Anthony Egan
Matt Story and Dawn Mahan, who lost their mother, Fran Williams, in the bombing at Oklahoma City in 1995, embrace as they stand at their mother’s chair on the grounds of the Oklahoma City National Memorial on June 11.

Timothy McVeigh is dead, executed for committing the largest single act of terrorism by an American citizen. Law enforcement agencies are now searching for the foreign terrorists responsible for the attacks on the World Trade Center and the Pentagon on Sept. 11. Since a significant terrorist threat exists, we must ask, Where does it come from and how far ought any government go to both defeat terrorists and protect citizens’ rights, not least their right to life?

What Is Terrorism?

Terrorism is about atrocity or the threat of atrocity. It is political violence against a targeted population for a political goal based upon political, social, economic or ideological grievances, which may be emotionally triggered by fear and hate. The word terrorisme is rooted in the French Revolution, where the new revolutionary government openly engaged in a brutal systematic purging of the ancien régime, its supporters and even those whose dedication to the new order seemed hesitant. This has been the model for many subsequent dictatorships of left and right. Sometimes this terror from above is covertsurrogate forces and death squads are usedgiving the government plausible deniability. Alas, state antiterrorism can look like another variation of state terrorism, because sometimes that’s what it is. Professor Michael Walzer of Princeton University reminds us that tyrants taught the method to soldiers, and soldiers to modern revolutionaries. And they have learned the lesson terrifyingly well.

Terrorism from below is committed by persons or groups to undermine or overthrow existing governments, policies or structures, or as a means to intimidate individuals or groups considered a threat. Sometimes such terrorists are themselves supported by states. The U.S. State Department regularly produces a list of states that support terrorismmost recently Libya, Cuba, North Korea, Iran, Iraq, Sudan and Syria. Such listings are always open to challenge, especially when the government does not reveal evidence to support its claimsasserting it cannot expose intelligence sources. Some political activists, like Noam Chomsky, would consider U.S. support for the Nicaraguan contras in the 1980’s as an example of state-sponsored terrorism.

Terrorists are not mad, nor are they normally criminals with a capacity for political rationalization. The political scientist Bruce Hoffmann characterizes them as violent intellectuals and altruists with deeply held political, economic, cultural or religious beliefs. Their actions are thought out andif one buys into their particular logicoften supremely reasonable. They firmly believe that their actions are done for the greater good, whether such good is defending individual rights from the powers of big government, making a socialist revolution, upholding white supremacy or furthering the dar al-Islam. The first step in combating such ideas is to seek to understand the ideologies so as to refute them.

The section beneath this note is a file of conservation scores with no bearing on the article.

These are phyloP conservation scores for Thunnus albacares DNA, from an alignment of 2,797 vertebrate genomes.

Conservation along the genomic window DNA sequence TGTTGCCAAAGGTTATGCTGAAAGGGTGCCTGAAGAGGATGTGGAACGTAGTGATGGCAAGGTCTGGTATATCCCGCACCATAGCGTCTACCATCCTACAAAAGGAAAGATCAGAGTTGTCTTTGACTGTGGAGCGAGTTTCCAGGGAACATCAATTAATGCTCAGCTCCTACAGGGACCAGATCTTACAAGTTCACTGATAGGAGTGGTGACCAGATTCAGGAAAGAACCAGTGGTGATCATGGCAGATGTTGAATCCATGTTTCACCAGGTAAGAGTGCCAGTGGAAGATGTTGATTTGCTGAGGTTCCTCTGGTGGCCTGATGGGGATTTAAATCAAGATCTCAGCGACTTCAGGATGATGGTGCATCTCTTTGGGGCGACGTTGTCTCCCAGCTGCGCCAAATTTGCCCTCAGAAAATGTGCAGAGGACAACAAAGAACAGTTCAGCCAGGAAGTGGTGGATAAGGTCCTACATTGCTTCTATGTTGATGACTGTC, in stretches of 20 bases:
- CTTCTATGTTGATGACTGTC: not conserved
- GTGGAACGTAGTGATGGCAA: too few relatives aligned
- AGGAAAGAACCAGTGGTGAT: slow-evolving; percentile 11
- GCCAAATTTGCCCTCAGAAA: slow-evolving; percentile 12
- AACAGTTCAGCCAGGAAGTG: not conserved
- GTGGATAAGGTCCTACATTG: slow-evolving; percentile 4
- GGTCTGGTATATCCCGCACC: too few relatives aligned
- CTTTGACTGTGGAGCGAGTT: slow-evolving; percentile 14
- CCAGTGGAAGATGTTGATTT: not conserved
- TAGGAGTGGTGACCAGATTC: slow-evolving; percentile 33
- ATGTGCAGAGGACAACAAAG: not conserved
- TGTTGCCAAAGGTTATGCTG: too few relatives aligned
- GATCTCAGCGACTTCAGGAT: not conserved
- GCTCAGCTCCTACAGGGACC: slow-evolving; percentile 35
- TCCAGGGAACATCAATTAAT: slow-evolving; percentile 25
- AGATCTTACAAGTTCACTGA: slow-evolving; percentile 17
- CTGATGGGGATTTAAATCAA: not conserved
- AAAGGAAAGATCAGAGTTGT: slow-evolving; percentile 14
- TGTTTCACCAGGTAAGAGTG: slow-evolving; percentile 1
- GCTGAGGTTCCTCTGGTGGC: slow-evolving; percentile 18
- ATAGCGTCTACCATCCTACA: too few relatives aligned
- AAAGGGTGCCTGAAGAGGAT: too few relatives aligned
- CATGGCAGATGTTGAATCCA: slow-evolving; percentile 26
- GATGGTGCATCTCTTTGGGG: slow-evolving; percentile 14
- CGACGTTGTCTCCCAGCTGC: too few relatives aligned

Threats to the United States

The United States faces two major terrorist threats: Islamic terrorism and terrorism from the Christian identity-white supremacist and patriot movements. Both forms of terrorism have a number of common elementstechnical sophistication, religious fanaticism, hatred and paranoia about the new world order. They also see themselves as part of a global resistance movement (whether the white Aryan Christian race or Islam). The Islamic groups have tactical connections to like-minded movements (Hamas and Hezbollah in particular) and governments (like the Taliban in Afghanistan). The Christian identity-white supremacist-militia groups are far less coordinated, have little more than ideological solidarity with overseas groups and are less organized on a military basis.

Obviously, not every Muslim is a terrorist, nor is every white supremacist or militia member. In the past, Western society has had simplistic, patronizing or plainly ignorant attitudes toward Muslims, and these have led to serious problems. Many Muslims are anti-American. Likewise, the white far right has paranoid fantasies of an America ruled by what it calls Z.O.G. (Zionist Occupation Government), a coalition of Jews, blacks and foreign organs like the United Nations. Though one may disagree withor openly despisethese movements’ ideological positions, they have their First Amendment rights like everyone else.

In a 1996 issue of Foreign Affairs, the terrorism expert Walter Laquer stressed that the new generation of terrorists will be individuals or like-minded people working in very small groups, who will be more difficult to detect unless they make a major mistake or are discovered by accident. And Jessica Stern of the Kennedy School of Government has warned thatfollowing in the tradition of the Unabom-er, McVeigh, Aum Shunrikyo and the Osama bin Laden groupthe new terrorists could well use weapons of high destructiveness and increased sophistication. Massive car bombs, poison gas, biological weapons (and even though this is somewhat remote, low-grade nuclear bombs) could well be the weapons of terror in the 2000’s.

Combatting Terrorism Ethically

Because the bases and training camps of Islamic terrorist groups are largely outside the United States, counterterrorist strikes against them are possible. Using satellite tracking, military and intelligence agencies can isolate training camps in countries known to support such movements and launch sophisticated air strikes against such bases with little or no risk of alienating U.S. public opinion. On the domestic front, however, there is a healthy respect for civil liberties, even when dealing with politically extreme or culturally obnoxious groups. Neither Randy Weaver nor David Koresh could be described as exemplary citizens, yet the F.B.I. has been called on the carpet for the way it handled both the Ruby Ridge and Waco incidents.